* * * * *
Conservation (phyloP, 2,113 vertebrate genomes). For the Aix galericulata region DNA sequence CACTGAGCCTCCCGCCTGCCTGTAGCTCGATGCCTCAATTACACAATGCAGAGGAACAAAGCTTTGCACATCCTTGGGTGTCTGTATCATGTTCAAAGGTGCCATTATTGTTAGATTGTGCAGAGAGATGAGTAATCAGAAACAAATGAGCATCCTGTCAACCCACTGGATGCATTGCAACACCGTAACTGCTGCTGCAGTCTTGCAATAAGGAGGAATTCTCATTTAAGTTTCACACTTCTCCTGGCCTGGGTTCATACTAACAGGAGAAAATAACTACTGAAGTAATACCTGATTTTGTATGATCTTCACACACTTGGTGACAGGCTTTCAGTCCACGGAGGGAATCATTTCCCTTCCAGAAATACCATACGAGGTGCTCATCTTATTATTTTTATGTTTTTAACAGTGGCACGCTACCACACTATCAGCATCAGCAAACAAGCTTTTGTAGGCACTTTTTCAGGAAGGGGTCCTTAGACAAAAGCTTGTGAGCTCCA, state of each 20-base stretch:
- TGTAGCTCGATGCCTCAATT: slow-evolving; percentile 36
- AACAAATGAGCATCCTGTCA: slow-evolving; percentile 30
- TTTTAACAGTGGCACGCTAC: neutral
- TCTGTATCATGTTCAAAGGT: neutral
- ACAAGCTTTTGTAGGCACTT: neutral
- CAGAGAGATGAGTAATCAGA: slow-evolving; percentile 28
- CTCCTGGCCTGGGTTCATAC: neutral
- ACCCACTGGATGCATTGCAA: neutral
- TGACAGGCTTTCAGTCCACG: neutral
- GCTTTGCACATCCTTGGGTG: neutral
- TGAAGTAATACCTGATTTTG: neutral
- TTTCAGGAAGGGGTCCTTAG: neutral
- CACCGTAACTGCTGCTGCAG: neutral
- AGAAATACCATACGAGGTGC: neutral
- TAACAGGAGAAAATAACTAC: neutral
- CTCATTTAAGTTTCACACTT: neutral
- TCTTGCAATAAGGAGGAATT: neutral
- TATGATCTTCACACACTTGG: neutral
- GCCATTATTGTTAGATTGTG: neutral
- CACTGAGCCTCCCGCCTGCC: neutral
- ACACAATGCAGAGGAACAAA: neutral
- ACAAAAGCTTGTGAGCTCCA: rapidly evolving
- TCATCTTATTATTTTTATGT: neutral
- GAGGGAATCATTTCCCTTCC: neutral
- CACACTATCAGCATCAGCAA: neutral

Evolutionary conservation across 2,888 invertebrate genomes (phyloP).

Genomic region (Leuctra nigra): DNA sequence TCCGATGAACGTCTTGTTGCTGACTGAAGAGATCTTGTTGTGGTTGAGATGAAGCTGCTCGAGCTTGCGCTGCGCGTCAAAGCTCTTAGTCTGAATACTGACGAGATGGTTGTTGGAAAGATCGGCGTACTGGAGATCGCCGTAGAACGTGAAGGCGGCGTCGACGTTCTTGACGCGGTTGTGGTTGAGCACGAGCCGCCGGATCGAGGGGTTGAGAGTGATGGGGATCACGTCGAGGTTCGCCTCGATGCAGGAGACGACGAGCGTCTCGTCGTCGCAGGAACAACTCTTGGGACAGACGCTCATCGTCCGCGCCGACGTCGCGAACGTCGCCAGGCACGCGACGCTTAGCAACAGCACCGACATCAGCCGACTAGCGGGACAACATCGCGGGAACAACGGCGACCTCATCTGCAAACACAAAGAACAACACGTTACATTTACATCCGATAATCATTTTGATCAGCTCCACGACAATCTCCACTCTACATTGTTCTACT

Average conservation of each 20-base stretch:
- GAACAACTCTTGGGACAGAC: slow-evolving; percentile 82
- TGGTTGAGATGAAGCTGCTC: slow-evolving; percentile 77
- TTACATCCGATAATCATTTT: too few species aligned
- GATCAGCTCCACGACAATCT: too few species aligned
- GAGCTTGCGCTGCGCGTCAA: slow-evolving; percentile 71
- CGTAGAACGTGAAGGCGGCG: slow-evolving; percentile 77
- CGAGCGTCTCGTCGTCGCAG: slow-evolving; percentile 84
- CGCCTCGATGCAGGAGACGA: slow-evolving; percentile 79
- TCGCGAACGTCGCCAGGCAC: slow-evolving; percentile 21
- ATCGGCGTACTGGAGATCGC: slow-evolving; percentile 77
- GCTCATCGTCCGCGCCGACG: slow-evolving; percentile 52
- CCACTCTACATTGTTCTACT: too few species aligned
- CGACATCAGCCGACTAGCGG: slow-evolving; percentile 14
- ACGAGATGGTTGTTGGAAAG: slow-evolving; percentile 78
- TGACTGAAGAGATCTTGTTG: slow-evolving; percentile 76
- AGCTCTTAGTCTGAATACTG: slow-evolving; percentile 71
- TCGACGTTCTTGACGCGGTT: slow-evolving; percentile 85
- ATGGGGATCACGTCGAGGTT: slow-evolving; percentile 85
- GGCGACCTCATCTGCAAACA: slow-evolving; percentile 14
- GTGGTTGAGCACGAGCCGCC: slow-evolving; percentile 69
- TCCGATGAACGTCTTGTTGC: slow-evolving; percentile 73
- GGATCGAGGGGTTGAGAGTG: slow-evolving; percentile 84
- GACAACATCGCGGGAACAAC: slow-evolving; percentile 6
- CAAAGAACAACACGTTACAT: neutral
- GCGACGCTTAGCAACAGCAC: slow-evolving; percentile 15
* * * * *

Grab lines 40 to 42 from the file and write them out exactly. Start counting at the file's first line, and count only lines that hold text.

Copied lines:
- GCTCATCGTCCGCGCCGACG: slow-evolving; percentile 52
- CCACTCTACATTGTTCTACT: too few species aligned
- CGACATCAGCCGACTAGCGG: slow-evolving; percentile 14